“Letting Prices Fall” Versus Resetting the Housing Market
Sunday September 12, 2010
This week, an argument broke out in the blogosphere and the traditional media over whether “we should let housing prices fall.” Tyler Cowen sums up the argument:
Should we let housing prices fall?
Many smart people say we should. It seems increasingly clear that we must. For how long can the government prop them up? Are we never to have a private market in mortgages again?
Yet what happens if we let them fall? Arguably many banks would once again be “under water.” Enthusiasm for another set of bailouts is weak, to say the least. Our government would end up nationalizing these banks and it still would be on the hook for their debts. The blow to confidence would be a major one, especially if along the way we saw a recreation of a Lehman or Bear Stearns or A.I.G. episode.
I’d like to know what “let” means in this context. Because the government’s actions, with their light touch, avoidance of principal write-downs and handing over of discretion to the banks, have stopped working to prop up the market. Basically the only policy that succeeded in that context (though it was a pure tax giveaway to people who didn’t need it) was the homebuyer’s tax credit, which won’t be coming back. Everything else has neither stabilized housing prices nor kept borrowers in their homes. Rates are near all-time lows and home sales are near all-time bottoms, while foreclosures are at record highs.
The only way to fix this is for everyone to recognize the way out. Joseph Stiglitz explains.
In short, government policies to support the housing market not only have failed to fix the problem, but are prolonging the deleveraging process and creating the conditions for Japanese-style malaise. Avoiding this dismal “new normal” will be difficult, but there are alternative policies with far better prospects of returning the US and the global economy to prosperity.
Corporations have learned how to take bad news in stride, write down losses, and move on, but our governments have not. For one out of four US mortgages, the debt exceeds the home’s value. Evictions merely create more homeless people and more vacant homes. What is needed is a quick write-down of the value of the mortgages. Banks will have to recognize the losses and, if necessary, find the additional capital to meet reserve requirements.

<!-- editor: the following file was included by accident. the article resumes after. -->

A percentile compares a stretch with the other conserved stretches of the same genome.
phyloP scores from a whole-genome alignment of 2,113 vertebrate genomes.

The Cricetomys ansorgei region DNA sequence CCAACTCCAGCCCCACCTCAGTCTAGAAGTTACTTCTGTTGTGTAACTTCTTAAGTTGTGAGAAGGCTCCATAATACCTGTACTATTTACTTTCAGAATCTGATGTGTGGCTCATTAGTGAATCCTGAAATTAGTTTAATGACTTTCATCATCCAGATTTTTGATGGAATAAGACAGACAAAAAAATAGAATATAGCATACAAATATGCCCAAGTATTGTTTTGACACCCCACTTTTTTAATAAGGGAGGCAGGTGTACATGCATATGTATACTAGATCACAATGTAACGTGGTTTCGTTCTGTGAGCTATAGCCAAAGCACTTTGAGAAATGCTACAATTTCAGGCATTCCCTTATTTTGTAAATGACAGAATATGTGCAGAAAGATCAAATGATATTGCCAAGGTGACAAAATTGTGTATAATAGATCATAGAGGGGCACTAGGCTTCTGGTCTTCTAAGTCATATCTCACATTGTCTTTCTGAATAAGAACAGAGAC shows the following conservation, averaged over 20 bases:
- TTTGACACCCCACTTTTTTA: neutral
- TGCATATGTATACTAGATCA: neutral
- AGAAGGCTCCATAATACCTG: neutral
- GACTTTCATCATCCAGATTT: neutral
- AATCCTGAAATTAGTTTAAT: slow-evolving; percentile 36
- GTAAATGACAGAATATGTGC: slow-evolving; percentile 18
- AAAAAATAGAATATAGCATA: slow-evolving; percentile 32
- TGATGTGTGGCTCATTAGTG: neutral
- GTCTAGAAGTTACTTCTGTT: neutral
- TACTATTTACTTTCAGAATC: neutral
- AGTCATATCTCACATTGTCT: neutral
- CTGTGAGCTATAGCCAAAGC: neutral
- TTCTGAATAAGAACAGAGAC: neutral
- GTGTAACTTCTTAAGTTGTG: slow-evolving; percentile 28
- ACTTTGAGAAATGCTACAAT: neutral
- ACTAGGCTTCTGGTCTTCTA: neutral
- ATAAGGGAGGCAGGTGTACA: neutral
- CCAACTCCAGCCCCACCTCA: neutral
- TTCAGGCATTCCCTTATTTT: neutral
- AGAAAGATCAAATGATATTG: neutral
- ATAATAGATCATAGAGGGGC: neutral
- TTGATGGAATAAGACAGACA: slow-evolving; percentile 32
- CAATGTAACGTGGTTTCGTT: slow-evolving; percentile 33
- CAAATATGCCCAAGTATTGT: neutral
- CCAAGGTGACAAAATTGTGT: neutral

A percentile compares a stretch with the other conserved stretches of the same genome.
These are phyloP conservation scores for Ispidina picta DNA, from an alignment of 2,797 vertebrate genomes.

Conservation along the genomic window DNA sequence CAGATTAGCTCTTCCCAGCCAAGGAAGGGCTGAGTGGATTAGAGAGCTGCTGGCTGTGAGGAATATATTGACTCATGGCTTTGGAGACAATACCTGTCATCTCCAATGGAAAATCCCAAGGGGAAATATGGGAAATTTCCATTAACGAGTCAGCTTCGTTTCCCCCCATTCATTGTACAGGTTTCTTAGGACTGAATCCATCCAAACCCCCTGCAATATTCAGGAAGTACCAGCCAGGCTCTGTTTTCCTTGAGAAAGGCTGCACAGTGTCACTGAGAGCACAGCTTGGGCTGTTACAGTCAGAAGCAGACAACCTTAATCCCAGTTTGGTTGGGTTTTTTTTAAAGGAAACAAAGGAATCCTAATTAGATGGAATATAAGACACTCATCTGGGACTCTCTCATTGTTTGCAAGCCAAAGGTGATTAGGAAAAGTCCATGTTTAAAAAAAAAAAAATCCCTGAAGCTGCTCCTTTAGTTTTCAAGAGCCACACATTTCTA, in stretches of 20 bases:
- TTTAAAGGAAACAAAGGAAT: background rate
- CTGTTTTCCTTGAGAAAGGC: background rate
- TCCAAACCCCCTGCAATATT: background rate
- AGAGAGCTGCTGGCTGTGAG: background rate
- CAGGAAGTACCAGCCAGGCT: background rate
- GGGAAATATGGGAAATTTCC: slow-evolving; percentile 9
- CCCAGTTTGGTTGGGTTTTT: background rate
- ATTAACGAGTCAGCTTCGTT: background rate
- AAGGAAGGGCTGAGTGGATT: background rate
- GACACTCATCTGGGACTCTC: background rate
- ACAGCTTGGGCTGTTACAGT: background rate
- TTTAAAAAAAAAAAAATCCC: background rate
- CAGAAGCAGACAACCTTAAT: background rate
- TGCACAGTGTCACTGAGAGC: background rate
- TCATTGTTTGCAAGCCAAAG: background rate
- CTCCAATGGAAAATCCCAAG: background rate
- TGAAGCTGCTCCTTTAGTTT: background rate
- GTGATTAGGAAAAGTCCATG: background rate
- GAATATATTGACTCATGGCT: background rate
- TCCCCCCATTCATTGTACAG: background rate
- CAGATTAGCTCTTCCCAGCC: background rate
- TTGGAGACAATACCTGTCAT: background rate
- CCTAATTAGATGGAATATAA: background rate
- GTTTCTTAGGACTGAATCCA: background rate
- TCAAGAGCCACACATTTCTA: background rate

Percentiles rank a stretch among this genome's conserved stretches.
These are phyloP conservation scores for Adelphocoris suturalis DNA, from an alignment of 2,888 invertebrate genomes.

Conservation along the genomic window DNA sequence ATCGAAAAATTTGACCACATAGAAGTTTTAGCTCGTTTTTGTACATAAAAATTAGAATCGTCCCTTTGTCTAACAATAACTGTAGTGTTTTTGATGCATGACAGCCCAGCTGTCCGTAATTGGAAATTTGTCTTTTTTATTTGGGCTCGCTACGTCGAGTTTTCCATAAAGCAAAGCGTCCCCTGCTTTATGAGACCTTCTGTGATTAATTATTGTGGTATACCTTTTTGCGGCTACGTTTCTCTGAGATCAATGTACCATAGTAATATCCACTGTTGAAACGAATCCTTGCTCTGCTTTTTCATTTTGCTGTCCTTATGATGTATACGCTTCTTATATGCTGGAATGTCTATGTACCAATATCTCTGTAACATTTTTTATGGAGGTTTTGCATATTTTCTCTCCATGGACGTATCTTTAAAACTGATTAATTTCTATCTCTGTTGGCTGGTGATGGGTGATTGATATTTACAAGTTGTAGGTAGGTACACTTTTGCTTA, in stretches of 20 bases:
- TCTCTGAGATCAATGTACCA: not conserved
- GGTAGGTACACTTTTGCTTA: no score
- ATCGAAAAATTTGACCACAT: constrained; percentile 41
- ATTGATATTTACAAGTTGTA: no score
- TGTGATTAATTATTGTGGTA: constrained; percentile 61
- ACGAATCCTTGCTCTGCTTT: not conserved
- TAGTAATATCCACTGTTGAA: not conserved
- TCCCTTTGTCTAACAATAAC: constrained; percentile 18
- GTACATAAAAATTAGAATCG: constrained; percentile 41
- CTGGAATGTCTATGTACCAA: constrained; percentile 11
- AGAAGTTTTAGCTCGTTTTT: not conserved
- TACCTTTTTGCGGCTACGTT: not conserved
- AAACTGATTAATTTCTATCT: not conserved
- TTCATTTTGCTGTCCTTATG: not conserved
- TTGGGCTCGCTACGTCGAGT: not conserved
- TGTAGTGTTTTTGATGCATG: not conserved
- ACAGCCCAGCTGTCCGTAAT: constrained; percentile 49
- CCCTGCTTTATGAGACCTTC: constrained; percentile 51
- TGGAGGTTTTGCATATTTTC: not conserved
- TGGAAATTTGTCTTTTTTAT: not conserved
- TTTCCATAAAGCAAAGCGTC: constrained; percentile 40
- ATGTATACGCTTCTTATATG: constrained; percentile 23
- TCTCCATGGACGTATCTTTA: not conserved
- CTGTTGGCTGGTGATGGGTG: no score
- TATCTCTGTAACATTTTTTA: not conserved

This, of course, will be painful for banks, but their pain will be nothing in comparison to the suffering they have inflicted on people throughout the rest of the global economy.
By contrast, “letting prices fall” just massively increases the number of homeowners with negative equity and accelerates the problem. And while some of the other ideas on refinancing and short sales may help at the margins, without principal reductions we’re still basically on the margins. You need to reset the market, not allow it to work its “invisible hand” magic that will result in destruction for millions of borrowers.
This latest Administration foreclosure plan would require principal reductions, in exchange for the refinanced loan getting government backing. But again, this comes at the discretion of the investors who hold the mortgage. This amounts to a wish and a hope that investors will make the right decision for borrowers and take the hit rather than foreclosing. And the funding for this, in the form of incentive payments to servicers, totals only $14 billion, maybe enough to reach 300,000 of the 11 million underwater homeowners in the country (a Neighborhood Stabilization Program out of HUD, which would redevelop vacant homes and resell them to low- and middle-income families who get down payment assistance, tacks on just $1 billion more).
The National Community Reinvestment Coalition has the right idea. CEO John Taylor thinks the White House needs to mandate loan principal reductions:
“A civilized country cannot embrace an economic policy that ignores human suffering. We can’t just turn away from the millions of families who are facing foreclosure for reasons beyond their control,” said Taylor, who has been advocating for mandated loan principal reductions since 2007.
“In the past four years we lost $6 trillion in real estate values. Somebody has to eat that, and it shouldn’t be the people who had nothing to do with creating the economic crisis in the first place. We need big solutions for very big problems, not half way measures and certainly not intentional neglect,” said Taylor.
The HAMP program, incidentally, has produced modifications which lower principal for just .1% of all its successful borrowers, which amounts to a grand total of 400 loans.